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Recently I was reading a blog about breast cancer and came across the website which is designed to emotionally support those diagnosed with breast cancer. I called the hotline for more information about volunteering to be one of the peer counselors. Since I am 4 ½ years out from diagnosis, I didn’t think there was much that these people could help me with, but I was wrong. In addition to talking about how I can volunteer to help others, the counselor I spoke with offered to send me some information on fear of recurrence. It is certainly something I struggle with, and probably always will.

After talking with the counselor and reading some of the website, I started thinking of the name: y-me. It has been a long time since I have wondered this about my own diagnosis. When I was newly diagnosed, I often thought, why me? But not in the ‘why me and not you’ sort of way. I truly wondered what caused my breast cancer. I thought about it all the time.

I have virtually no family history of breast cancer (a cousin of my dad’s and her daughter are the only relatives I know of). What would cause breast cancer in my body at the age of 27? I thought about silly things like the very old building I spent so much time in at school as a child. I thought about all the processed foods I enjoyed over the years, along with more than my share of cocktails in my early 20s. Were any of these the cause of my cancer? I know now that I will likely never have an answer.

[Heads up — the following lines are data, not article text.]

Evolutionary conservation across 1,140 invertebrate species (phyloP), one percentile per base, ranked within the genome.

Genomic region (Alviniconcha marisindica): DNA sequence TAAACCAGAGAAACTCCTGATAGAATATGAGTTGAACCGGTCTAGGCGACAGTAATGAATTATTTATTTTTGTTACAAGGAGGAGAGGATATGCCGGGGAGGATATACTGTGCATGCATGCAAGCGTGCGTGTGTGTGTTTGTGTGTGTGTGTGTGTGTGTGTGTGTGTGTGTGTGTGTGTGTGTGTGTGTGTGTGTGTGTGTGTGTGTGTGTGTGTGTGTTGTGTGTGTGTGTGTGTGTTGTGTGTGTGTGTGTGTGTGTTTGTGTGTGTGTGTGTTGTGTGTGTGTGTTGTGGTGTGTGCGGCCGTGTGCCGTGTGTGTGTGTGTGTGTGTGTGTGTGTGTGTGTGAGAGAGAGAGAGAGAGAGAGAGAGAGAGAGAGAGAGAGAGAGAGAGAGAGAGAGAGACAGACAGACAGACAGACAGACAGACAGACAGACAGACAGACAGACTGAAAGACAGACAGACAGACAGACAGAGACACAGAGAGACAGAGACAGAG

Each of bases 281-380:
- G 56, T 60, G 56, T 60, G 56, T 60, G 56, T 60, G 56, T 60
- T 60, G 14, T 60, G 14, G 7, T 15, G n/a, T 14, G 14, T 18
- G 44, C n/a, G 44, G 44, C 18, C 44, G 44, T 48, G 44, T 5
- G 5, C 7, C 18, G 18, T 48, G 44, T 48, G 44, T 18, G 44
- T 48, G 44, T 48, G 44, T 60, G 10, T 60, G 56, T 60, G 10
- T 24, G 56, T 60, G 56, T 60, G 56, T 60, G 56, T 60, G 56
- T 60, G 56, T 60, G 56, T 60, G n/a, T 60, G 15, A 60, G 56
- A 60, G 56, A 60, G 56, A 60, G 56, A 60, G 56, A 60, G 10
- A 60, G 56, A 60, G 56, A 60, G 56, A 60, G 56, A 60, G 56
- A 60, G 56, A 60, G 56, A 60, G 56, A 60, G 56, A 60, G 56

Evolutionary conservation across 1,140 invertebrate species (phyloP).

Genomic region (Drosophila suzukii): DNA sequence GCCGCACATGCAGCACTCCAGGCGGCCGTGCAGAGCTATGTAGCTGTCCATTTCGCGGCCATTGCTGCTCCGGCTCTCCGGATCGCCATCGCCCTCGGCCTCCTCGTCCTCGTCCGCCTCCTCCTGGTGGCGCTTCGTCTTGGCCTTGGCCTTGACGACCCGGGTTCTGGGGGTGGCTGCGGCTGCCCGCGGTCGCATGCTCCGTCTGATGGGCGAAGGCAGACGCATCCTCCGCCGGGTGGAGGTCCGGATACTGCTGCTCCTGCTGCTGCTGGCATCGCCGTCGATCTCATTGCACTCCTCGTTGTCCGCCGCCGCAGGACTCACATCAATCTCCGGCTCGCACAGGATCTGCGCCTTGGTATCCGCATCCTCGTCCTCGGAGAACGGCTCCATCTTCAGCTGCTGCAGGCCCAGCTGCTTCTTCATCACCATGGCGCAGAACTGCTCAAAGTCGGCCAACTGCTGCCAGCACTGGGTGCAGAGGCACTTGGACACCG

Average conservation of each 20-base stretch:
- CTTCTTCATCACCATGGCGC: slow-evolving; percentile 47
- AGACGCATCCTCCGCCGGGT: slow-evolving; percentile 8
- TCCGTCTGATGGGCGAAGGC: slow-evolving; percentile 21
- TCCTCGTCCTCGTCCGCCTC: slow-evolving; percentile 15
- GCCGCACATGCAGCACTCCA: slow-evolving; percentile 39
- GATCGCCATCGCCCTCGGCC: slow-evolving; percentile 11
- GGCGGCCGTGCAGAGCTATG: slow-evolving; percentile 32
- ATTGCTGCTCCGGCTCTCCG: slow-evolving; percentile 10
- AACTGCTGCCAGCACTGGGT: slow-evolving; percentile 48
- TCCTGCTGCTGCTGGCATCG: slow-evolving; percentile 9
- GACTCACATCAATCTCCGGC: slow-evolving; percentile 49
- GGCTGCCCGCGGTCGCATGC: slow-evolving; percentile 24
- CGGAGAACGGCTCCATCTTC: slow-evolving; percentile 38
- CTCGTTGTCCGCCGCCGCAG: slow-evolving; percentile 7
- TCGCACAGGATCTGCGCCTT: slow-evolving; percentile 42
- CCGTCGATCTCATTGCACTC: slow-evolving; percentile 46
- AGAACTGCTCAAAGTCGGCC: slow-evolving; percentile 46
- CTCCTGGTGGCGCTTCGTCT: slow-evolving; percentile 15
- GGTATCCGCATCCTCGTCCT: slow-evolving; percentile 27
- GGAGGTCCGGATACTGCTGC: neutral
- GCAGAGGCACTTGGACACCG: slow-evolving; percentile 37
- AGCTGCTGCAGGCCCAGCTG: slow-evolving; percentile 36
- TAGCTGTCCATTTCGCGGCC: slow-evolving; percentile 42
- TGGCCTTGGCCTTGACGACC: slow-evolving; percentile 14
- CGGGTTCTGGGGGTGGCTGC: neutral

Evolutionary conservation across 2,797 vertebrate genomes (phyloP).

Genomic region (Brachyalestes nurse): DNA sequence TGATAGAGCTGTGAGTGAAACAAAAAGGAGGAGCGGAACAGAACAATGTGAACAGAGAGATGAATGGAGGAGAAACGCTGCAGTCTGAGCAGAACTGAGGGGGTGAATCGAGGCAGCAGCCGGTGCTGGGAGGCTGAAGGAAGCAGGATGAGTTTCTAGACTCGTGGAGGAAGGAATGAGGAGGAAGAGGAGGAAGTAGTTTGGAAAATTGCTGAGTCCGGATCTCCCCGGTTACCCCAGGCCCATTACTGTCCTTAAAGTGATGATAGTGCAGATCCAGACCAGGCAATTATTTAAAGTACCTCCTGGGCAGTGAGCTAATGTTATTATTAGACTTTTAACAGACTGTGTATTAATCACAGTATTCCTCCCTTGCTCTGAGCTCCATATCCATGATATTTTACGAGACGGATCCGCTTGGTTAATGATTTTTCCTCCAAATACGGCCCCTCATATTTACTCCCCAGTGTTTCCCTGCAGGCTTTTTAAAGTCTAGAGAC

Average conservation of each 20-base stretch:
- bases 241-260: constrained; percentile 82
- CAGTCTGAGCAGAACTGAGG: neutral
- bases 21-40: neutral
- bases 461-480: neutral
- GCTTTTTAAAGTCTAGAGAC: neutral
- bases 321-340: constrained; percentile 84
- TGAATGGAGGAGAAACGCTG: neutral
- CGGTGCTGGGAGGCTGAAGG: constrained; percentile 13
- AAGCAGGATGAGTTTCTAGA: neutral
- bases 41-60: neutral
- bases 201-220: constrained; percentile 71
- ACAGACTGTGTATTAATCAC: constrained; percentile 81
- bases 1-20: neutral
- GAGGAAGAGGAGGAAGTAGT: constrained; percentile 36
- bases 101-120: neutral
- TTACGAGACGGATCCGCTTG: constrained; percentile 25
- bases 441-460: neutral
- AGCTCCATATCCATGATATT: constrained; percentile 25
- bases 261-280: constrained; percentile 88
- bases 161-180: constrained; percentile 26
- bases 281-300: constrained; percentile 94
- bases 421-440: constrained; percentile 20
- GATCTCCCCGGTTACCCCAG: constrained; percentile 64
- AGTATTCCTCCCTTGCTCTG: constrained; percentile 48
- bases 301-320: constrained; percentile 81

Despite this, I have made some lifestyle changes to help make me feel more secure and hopefully, healthier. During my treatment, I made the switch to organic foods. I only buy organic and hormone-free meats and dairy, especially milk. I work out regularly, even if my weight continues to increase. I barely drink alcohol at all. I make sure to get enough sleep and make a conscious effort to control my exposure to stress when I can.

Along with taking my daily dose of tamoxifen, these are the little things I do every day to hopefully reduce my risk of a recurrence of breast cancer. Or maybe to make myself feel better – like I am doing something to control my risk. It would be so much easier if someone could just tell me – yes, it was McDonald’s food, or second-hand smoke, or too much stress that caused your cancer. Just fix that and you will be fine. Then I would have an answer to my question – why me?

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